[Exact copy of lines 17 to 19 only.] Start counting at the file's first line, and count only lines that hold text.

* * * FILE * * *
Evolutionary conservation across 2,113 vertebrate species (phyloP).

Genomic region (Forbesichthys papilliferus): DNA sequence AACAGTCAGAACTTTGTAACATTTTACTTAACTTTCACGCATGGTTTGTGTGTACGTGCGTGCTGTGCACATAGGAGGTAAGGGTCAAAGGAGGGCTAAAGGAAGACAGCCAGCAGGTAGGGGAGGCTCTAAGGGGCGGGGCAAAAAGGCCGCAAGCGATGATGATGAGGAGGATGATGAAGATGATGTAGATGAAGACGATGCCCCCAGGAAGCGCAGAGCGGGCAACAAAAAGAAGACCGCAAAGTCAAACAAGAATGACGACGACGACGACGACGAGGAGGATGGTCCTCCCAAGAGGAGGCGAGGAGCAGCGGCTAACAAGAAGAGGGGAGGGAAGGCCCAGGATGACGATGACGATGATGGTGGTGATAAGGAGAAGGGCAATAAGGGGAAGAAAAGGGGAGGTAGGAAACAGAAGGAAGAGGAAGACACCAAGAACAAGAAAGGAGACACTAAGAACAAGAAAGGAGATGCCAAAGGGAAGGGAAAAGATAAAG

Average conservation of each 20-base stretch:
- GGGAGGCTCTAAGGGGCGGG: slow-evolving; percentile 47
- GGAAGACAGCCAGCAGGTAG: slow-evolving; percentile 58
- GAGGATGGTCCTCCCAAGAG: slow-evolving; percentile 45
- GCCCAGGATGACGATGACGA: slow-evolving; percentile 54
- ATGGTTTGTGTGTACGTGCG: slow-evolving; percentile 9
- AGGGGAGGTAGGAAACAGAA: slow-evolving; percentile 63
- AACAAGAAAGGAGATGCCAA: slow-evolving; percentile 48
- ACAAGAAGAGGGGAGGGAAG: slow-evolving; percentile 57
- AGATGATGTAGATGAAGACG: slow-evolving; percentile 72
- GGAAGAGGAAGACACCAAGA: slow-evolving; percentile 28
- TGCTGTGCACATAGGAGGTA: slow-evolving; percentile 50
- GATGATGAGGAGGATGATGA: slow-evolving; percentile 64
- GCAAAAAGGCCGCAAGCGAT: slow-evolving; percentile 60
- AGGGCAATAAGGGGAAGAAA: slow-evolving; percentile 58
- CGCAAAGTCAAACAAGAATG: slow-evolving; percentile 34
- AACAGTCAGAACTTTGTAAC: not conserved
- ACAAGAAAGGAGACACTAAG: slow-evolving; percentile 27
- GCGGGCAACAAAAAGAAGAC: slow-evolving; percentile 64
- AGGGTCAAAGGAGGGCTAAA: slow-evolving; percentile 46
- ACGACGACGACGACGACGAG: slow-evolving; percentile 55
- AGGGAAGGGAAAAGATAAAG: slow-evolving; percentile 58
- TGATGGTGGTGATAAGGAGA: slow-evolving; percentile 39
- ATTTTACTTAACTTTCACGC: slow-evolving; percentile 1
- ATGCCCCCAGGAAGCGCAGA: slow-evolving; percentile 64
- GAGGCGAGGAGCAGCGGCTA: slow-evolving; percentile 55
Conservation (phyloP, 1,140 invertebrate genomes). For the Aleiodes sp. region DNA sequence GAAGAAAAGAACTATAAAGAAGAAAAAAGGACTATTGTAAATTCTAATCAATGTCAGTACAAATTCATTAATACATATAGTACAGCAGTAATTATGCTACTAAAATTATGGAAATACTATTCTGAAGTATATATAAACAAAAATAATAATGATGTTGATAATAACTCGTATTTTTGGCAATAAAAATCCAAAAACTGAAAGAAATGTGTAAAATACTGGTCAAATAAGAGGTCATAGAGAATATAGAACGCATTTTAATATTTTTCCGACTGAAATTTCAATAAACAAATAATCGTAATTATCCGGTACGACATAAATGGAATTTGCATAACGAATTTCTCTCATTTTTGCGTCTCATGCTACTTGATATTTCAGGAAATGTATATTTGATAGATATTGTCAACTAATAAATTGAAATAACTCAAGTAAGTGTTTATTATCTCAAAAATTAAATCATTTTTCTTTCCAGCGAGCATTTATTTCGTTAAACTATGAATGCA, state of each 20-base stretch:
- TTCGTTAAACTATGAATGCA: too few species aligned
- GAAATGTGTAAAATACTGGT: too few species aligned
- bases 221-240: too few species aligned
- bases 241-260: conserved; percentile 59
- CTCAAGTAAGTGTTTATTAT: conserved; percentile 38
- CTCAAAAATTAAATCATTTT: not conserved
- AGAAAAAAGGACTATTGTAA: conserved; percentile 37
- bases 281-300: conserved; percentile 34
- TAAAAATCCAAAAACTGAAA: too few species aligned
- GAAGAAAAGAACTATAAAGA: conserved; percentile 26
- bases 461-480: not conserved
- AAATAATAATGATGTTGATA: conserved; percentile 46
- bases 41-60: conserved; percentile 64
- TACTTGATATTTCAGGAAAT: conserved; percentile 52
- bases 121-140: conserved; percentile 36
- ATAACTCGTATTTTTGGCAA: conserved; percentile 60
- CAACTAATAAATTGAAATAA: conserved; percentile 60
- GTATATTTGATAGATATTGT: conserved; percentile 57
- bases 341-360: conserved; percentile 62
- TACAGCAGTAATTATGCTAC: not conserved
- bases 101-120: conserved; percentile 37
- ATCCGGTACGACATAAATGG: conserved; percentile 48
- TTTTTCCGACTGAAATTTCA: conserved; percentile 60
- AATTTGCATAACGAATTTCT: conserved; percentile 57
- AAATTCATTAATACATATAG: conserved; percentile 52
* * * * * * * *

- AGGGCAATAAGGGGAAGAAA: slow-evolving; percentile 58
- CGCAAAGTCAAACAAGAATG: slow-evolving; percentile 34
- AACAGTCAGAACTTTGTAAC: not conserved